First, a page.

Complication #11. The c-section “apron” and scar tissue. Who knows where the moniker, the “apron,” really came from when referring what happens to the skin on the belly after a cesarean? If you can answer this question, I’ll send you a prize. There are some great sites out there that discuss the reality of women’s body’s after having babies, versus what we see in the popular media of movies stars having twins by c-section and magically getting back to their pre-baby bodies in six weeks. I appreciated this woman’s and other’s courage here. Still, I would say, I don’t have an apron; I have a fanny pack worn on the front. Like the worst kind of computer nerd from high school. I might as well have leaky ink pens in my front pocket and tape around my the nosepiece of my thick, black glasses.
Since the birth, I’ve had weight loss and gain while trying to regulate my fat intake in order to be adequate enough to feed my child and also yet low enough to not experience another gallbladder attack. My weight has fluctuated and what’s remained has all landed on the frontside of my stomach. I still look like I did when I was six months pregnant. And yep, I’ve had the experience many times where people asked if I was pregnant. The first time was when I walked into the college where I taught one day, with my daughter in tow, and a colleague said, “Oh, you’re expecting another one?” To which I patted my belly and replied, “Nope, this is just the leftover from my last one.” I’ve now made this reply several times in the last two years. Even my daughter, who is now becoming aware of babies in bellies, asked me one day if there was one in there, and when I replied no, she pulled out my shirt and stuck her head under and said she wanted to be in my belly, which about made me cry with cuteness and the reality that I still want her in there, too, so she can come out the other way.
I’ve had moments where I’m bummed and angry and annoyed about this extra weight and the heaviness I feel and the bulge that overhangs my belt, which others called the “muffin top,” which I thought was funny, though again the metaphor isn’t quite accurate for me – a danish, maybe. The fact that there is such a clear delineation in flatness from my pelvic bone to above the scar is odd to me; again, a clear blockage of energy that hasn’t been released.
Lately, I’ve been the grateful guinea pig of a friend of mine who is in a healing school and needs practice clients. One day, in her nice apartment, with a candle burning and me laying on top of soft blankets on a massage table with nice yogi music playing in the background, she laid her hands on me in various ways to check my energy and chakras and see what lurks beneath. I was not surprised when she assessed my abdomen was murky and full of muscus-like energy she had to “clean out” just to “see” around in there. I know the energy is stuck, I’ve written about it already, but the daily reminder via the “apron,” seems to me a bit of overkill.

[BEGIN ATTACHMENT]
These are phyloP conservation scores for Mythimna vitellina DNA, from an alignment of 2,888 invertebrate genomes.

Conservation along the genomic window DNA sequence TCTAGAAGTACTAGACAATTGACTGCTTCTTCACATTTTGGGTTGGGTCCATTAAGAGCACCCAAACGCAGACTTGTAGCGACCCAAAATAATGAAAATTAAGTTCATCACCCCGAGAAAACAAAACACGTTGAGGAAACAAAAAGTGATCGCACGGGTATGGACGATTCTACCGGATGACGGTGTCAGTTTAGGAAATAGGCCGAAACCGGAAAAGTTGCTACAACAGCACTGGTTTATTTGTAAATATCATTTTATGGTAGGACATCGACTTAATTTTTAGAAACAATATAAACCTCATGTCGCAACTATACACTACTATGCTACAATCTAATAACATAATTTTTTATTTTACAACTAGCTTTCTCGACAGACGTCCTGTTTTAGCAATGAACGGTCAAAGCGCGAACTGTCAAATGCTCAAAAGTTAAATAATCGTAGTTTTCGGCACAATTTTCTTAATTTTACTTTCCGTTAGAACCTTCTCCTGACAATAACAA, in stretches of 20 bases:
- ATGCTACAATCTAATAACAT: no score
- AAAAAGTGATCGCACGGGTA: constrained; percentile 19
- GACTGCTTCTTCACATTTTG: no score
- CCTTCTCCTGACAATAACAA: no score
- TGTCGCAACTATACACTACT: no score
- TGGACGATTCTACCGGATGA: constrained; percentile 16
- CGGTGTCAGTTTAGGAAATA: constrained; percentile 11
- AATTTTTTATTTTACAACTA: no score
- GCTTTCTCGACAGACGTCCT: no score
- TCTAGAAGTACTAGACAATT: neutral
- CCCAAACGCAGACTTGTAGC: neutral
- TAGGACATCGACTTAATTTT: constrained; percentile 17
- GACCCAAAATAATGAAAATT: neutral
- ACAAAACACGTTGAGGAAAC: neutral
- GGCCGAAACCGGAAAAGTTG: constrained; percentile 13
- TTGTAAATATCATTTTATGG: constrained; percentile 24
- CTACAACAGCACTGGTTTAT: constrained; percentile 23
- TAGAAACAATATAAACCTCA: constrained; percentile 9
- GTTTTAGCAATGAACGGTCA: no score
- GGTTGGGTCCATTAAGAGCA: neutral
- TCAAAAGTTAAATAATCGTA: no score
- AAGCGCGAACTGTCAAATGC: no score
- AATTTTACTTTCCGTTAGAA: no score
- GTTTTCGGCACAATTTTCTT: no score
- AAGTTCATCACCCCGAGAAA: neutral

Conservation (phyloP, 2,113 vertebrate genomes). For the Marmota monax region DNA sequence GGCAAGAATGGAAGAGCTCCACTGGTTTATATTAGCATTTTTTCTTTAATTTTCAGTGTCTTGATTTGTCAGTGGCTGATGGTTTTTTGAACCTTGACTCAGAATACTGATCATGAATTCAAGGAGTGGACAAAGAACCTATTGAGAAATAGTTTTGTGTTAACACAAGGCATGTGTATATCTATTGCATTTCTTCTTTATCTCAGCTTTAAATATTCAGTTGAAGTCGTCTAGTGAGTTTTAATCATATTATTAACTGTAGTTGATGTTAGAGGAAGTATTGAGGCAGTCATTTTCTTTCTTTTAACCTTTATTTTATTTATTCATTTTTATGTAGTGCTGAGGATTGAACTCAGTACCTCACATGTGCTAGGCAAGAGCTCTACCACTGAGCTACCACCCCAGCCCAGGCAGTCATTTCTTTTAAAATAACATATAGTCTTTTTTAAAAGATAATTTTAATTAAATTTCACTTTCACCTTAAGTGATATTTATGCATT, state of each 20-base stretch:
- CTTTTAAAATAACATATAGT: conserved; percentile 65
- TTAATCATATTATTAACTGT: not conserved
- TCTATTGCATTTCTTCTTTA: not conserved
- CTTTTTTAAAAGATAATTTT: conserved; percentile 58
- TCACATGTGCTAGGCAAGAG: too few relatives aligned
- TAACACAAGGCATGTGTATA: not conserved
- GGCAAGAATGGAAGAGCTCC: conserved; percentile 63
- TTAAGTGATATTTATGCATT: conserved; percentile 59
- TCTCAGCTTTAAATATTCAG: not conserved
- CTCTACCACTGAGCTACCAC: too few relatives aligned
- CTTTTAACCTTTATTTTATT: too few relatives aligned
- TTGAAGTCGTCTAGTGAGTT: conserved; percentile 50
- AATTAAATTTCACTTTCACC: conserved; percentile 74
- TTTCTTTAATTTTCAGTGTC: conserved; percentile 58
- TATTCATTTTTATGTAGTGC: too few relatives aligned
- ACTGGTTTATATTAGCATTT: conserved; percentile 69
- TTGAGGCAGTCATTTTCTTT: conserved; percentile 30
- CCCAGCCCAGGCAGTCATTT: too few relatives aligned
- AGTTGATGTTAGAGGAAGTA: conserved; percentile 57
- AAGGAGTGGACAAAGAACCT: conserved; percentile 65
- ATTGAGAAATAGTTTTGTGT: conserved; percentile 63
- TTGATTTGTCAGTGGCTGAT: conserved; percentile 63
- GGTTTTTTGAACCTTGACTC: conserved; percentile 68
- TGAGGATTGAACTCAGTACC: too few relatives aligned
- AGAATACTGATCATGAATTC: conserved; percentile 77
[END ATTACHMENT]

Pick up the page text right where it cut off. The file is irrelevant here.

The other part of the c-section apron that’s a bummer is the numbness and tingling and slight pain that still exists two years later around the scar. I’ve written about this already, too, so all I’ll say is since the birth, I have to wear a belt with most pants, because otherwise they fall off. The fashion world doesn’t design pants that are made with for a woman with a sideview like a fanny pack, unless, I suppose, I went back and bought more maternity pants, which would be confusing and sad. That beltbuckle that I must wear, while it’s not a rodeo cowboy-sized buckle, presses right on my scar and hurts and numbs me out or somehow causes discomfort on my scar many days of the week, especially if my child is in a particularly cuddly mood and wants to sit all day on mama’s belly. Again, that pain is just the reminder that she didn’t come out the way I’d hoped.
Still, I do wish society were different. I wish, like the size of a man’s penis, the size of a woman’s stomach, or maybe, even, the size of her apron, was a badge of honor and an attribute to be envied. I birthed a human being out of my body, for goodness sake, an adorable, smart, healthy kid who knocks me out most days with her “ideas” and the way she needs to line up her toys or the shoes at our front door with such persistence and vigor. I wish that even I thought more often of my used-up belly not as a burden but as a beacon of womanhood and fertility and a miraculous god-given gift. I wish that society thought the bulge and bumps of my belly, not the two by four of the typical next top model, was sexy, the way that I think hills and rolling valleys are more inspiring and interesting than flatlands; they offer more dynamic, lovely views with more mystery and intrigue.
Complication #12. Delayed Post-Partum Depression. I don’t know for sure what clinical depression is. I don’t have an opinion on drugs or no drugs for depression. But I do know “without help” sometimes “it,” whatever “it” is, is too much for me. And to clarify, by help, I don't mean drugs, I mean help from another person, usually someone of the professional sort, but sometimes also a friend or plain old good listener.